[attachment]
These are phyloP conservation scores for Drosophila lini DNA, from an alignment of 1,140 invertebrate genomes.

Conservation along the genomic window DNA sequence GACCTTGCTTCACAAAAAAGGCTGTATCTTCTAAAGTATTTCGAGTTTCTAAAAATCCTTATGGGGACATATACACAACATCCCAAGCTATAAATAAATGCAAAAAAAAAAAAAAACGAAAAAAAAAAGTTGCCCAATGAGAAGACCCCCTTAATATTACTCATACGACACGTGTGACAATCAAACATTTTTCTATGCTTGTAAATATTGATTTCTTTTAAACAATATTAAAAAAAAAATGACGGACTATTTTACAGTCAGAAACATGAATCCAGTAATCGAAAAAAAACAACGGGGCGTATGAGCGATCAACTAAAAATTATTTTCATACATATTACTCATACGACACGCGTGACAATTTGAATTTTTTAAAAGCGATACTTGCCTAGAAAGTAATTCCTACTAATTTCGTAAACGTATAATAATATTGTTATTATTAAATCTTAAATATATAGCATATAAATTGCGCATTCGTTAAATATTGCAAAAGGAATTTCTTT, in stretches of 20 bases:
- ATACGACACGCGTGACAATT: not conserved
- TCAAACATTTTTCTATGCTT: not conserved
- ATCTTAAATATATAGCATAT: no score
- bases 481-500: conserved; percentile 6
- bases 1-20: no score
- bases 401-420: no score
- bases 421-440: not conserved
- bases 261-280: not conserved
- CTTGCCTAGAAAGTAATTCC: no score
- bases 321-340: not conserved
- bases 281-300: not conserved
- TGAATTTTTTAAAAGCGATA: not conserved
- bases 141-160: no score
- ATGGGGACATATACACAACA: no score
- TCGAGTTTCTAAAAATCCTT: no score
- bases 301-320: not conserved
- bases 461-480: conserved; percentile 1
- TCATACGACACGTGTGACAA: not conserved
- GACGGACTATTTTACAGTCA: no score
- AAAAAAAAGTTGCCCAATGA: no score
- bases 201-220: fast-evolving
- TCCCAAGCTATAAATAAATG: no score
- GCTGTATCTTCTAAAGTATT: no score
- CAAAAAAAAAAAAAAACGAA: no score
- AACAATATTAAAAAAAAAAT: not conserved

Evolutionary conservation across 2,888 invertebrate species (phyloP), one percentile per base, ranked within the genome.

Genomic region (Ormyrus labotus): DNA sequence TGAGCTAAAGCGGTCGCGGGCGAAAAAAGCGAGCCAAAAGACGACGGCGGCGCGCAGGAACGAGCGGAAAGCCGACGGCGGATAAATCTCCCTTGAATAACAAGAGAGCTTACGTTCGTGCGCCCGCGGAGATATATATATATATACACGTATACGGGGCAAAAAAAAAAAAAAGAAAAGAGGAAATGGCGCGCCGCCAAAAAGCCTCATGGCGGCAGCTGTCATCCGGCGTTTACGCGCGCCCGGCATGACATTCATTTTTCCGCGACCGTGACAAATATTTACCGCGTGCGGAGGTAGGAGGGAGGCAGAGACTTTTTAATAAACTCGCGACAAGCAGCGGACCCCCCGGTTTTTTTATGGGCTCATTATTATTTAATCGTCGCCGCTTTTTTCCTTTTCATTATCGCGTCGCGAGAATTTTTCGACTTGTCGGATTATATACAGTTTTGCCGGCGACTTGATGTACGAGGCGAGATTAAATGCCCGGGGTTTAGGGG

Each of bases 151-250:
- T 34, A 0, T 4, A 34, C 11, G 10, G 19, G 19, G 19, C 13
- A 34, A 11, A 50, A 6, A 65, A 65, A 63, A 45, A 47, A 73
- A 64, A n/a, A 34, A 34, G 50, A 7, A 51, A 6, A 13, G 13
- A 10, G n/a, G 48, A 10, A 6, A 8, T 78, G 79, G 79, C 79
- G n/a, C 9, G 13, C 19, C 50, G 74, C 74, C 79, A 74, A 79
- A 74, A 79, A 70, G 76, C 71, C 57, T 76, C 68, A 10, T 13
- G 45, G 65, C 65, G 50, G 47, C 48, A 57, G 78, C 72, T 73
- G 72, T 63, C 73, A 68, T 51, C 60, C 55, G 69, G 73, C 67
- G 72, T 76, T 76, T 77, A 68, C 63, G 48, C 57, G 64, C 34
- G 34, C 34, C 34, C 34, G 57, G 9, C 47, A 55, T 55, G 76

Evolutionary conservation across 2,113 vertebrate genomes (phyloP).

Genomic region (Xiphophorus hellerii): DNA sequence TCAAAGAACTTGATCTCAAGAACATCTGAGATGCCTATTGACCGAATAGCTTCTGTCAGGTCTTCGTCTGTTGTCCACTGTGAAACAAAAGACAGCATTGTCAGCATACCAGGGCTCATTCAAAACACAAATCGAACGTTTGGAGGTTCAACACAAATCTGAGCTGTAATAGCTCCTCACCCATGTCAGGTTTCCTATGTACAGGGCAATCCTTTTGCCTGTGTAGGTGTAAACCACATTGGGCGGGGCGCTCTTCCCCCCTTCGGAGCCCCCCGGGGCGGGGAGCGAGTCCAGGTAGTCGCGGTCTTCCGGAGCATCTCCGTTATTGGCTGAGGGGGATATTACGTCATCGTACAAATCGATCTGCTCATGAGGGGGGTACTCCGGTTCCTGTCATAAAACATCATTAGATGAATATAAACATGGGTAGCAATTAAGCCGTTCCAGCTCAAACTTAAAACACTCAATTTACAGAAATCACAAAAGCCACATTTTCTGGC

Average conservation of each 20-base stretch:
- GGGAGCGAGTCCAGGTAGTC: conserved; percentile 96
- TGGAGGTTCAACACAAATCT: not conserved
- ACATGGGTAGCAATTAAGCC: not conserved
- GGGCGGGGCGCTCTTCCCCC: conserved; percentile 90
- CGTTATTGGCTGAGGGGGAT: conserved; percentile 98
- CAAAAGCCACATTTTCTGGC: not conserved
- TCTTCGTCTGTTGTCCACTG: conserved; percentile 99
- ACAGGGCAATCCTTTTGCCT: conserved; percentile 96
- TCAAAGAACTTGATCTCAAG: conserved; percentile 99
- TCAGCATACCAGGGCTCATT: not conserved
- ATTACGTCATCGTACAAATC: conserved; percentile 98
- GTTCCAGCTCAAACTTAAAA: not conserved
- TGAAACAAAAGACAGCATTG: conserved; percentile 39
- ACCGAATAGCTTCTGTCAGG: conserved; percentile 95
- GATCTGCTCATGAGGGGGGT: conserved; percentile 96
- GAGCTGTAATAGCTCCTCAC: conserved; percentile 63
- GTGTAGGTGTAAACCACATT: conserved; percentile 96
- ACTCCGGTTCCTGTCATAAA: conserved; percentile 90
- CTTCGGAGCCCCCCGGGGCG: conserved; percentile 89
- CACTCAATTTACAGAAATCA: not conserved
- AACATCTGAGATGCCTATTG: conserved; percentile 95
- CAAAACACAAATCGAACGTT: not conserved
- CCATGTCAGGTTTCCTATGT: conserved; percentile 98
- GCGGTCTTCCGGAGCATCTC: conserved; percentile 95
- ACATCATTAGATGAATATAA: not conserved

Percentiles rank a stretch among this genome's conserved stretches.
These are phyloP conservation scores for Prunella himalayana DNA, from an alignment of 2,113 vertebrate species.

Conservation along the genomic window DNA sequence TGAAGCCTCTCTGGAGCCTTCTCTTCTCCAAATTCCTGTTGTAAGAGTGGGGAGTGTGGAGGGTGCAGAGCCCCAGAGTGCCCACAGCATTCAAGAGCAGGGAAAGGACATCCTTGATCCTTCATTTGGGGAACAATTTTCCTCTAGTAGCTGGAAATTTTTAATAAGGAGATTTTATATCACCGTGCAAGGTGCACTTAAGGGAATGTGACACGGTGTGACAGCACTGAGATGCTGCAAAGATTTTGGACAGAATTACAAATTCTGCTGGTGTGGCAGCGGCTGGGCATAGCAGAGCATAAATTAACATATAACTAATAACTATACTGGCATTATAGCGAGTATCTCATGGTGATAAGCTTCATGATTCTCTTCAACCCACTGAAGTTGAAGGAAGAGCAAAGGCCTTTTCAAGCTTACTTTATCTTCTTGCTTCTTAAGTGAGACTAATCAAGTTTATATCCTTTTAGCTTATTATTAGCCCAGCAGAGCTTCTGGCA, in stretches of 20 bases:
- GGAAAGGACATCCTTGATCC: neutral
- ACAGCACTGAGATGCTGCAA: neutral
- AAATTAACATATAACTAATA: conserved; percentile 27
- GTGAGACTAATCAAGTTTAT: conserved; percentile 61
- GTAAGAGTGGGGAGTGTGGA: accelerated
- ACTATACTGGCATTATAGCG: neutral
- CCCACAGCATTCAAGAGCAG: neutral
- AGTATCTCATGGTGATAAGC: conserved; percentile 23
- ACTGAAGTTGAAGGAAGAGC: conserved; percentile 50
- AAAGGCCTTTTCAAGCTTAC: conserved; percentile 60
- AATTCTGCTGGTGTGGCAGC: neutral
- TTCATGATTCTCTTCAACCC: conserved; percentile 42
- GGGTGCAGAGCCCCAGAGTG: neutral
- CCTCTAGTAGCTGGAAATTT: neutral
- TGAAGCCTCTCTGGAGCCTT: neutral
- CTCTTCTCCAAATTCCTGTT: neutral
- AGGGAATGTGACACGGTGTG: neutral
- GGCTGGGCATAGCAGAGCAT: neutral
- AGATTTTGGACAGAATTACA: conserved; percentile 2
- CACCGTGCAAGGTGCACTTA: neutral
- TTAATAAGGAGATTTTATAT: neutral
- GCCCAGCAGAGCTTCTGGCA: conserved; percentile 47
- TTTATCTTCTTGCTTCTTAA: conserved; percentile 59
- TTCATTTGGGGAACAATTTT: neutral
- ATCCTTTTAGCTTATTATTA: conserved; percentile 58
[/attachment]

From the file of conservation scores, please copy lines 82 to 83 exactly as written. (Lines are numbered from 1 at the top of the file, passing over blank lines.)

- AATTCTGCTGGTGTGGCAGC: neutral
- TTCATGATTCTCTTCAACCC: conserved; percentile 42